Do you know that some food additives actually make you gain weight?

You may think that you don’t consume much packaged food, or you’re not using artificial sweeteners. I wish it was that simple! We all use food additives, even without realizing it.

Artificial sweetener, of course, is one of the obvious ones. They’re often advertised as having no calories, although even if they don’t have calories that does not mean that they are not affecting our body, especially our hormones. They may increase our blood sugar levels and trigger the hunger hormone ghrelin, which can then cause you to eat more and make it a lot harder to stop eating.

Here’s an article where you can read more about artificial sweeteners:

Also, what may be not so commonly known is propionate, or propionic acid, which is a food preservative. It is added to foods to increase their shelf life and to work as a mold inhibitor. It is generally considered to be safe. Actually, it is a short chain fatty acid that is converted by metals into sugar. It is commonly found in cheese, jam, meat products and baked goods. The problem is that it can alter our metabolism and increase blood glucose levels, thus increasing the risk of diabetes and promoting obesity. On food labels you may see it with the name “calcium propionate”.

Another example is sodium benzoate, which is a preservative. You can find this in salt dressing, fruit juices, jams, soda and much more. It can decrease leptin, which is a hormone that makes us feel full and satisfied. So you will eat, but you won’t feel full so you will keep eating… Again, it’s considered to be “safe” but that it can cause hormonal imbalances.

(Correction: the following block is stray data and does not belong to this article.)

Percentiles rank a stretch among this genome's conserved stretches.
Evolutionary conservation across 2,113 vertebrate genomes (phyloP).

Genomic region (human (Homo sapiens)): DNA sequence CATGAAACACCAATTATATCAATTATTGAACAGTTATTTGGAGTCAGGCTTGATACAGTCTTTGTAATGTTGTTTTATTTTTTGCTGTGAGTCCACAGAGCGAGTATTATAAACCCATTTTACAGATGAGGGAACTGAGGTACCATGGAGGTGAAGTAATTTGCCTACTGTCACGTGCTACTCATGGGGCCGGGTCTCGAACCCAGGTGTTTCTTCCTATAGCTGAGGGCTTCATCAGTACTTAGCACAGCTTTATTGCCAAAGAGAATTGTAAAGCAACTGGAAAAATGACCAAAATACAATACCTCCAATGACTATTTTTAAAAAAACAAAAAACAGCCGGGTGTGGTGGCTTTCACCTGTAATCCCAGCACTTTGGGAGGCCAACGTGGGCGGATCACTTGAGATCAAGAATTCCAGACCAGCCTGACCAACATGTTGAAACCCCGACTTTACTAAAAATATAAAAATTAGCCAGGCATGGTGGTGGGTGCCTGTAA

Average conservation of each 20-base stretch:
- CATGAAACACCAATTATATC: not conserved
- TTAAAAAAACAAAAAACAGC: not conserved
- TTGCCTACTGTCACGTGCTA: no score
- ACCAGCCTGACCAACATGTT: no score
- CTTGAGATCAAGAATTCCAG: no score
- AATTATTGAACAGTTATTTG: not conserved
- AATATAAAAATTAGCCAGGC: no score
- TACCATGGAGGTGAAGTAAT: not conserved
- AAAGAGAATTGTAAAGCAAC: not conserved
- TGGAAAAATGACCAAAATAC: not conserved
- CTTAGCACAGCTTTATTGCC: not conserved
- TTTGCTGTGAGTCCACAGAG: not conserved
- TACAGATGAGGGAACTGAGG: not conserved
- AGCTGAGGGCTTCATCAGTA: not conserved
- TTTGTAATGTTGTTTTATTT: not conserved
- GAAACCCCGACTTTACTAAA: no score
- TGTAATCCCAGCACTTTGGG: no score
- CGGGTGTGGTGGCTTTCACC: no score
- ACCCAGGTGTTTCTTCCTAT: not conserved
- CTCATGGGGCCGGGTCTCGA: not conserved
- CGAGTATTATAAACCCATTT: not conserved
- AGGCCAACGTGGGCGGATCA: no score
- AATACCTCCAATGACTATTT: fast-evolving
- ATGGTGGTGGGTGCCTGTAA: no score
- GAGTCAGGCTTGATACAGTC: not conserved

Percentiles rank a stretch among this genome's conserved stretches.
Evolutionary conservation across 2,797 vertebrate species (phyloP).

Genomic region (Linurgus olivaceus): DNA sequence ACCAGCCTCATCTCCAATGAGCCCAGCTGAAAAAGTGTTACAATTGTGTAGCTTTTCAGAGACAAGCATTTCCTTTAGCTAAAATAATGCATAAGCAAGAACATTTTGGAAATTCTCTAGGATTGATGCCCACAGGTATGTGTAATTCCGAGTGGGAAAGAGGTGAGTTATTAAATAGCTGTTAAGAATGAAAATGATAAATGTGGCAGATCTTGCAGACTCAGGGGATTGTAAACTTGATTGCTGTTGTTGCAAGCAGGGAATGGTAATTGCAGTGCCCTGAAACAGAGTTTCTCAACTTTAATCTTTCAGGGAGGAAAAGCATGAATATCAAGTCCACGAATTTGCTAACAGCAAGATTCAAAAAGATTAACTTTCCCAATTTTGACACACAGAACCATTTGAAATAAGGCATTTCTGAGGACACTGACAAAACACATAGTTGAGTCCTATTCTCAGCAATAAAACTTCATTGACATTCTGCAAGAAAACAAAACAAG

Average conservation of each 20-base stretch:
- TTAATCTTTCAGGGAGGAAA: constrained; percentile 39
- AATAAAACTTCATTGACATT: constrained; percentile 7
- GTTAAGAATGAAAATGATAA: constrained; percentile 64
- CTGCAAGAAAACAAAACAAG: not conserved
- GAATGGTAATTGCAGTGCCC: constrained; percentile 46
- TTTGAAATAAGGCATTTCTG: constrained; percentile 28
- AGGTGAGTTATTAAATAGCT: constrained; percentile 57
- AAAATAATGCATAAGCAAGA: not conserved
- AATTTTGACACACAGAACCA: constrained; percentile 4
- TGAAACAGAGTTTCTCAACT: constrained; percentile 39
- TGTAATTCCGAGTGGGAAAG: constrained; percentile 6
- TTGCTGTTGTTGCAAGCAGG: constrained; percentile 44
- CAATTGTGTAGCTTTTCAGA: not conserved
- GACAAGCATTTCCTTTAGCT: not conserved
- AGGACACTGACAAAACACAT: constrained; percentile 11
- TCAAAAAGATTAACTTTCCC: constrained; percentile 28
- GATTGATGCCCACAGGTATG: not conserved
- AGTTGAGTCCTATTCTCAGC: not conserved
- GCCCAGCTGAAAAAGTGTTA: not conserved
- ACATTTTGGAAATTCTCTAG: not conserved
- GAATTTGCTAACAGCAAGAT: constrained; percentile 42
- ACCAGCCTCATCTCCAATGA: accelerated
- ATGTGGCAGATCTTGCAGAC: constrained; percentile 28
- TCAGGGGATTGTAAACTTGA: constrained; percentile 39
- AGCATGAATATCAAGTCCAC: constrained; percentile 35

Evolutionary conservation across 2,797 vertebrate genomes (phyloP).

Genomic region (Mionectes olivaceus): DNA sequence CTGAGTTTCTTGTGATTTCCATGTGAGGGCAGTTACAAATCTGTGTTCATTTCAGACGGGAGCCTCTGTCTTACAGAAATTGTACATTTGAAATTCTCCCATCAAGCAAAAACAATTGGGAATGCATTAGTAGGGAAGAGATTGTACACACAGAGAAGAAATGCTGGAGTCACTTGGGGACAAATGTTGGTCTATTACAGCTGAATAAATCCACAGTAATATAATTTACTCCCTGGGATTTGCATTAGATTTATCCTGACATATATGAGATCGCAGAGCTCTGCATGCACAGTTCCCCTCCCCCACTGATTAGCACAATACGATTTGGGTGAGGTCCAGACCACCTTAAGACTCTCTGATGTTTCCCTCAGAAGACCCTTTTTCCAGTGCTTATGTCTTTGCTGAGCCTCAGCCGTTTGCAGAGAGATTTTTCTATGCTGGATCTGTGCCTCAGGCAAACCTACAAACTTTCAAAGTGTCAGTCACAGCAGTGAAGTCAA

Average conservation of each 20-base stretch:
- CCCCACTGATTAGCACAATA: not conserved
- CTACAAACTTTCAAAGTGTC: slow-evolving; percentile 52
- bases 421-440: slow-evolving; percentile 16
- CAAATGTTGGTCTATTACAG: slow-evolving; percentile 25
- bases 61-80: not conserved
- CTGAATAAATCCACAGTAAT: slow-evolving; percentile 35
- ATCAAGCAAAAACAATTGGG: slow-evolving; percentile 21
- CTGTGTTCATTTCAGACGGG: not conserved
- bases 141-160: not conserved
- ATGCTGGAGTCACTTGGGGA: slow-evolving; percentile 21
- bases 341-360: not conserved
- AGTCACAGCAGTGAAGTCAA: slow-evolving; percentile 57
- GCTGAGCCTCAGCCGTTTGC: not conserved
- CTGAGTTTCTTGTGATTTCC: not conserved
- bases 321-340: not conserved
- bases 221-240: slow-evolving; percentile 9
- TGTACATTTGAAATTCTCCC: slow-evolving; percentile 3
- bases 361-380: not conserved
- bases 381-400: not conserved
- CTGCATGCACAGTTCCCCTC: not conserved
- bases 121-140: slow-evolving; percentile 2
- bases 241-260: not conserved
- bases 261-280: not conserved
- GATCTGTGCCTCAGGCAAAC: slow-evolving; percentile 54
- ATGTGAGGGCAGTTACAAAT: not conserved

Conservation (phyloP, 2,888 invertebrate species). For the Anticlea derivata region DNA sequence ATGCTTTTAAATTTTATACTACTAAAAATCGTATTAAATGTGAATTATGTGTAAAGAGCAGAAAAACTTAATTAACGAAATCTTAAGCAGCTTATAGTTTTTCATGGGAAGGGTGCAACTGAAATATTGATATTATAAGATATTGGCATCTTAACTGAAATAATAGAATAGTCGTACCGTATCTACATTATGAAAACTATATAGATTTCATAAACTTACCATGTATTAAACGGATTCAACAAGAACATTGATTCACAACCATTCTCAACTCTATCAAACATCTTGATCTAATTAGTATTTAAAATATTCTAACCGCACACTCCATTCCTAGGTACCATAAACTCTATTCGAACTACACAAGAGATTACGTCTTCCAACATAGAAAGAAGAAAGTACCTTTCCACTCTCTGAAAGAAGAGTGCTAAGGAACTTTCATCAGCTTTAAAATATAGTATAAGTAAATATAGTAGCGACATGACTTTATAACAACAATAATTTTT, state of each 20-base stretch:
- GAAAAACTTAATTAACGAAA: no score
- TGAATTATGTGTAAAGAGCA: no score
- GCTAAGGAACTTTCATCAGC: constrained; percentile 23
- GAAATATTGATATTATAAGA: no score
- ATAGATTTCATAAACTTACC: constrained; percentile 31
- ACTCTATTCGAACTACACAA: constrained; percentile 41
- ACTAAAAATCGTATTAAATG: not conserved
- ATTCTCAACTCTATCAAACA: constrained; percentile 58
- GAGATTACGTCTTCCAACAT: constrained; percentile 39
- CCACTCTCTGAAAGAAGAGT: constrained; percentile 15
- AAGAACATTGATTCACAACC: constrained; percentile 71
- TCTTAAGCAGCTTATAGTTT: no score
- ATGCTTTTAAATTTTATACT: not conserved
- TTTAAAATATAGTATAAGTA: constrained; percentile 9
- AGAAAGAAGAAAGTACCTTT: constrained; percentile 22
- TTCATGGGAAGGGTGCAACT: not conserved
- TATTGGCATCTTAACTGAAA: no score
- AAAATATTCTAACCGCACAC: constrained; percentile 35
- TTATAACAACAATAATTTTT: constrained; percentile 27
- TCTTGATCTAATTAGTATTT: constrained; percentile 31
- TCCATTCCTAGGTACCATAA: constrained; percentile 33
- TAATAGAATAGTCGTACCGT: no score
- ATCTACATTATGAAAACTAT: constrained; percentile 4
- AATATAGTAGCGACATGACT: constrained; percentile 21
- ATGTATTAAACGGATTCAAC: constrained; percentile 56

This is all one more reason to cook at home and, as much as possible, to not to buy packaged foods. Below is a link to the EWG (Environment Working Group) research study where they analyzed many different food additives and ingredients.

So next time when you go to shopping, make sure that you read the label very very carefully. And don’t forget, just because it says “natural” on the label does not mean that it is safe and good for you.



(1) “This common food additive may fuel weight gain, diabetes”; Medical News Today; available at

(2) “Propionate, A Common Food Preservative, Alters Our Metabolism. Does That Make It A Disruptor?”; American Council on Science and Health; available at

3 — “What Are We Putting in Our Food That Is Making Us Fat? Food Additives, Contaminants, and Other Putative Contributors to Obesity”; US National Library of Medicine; available at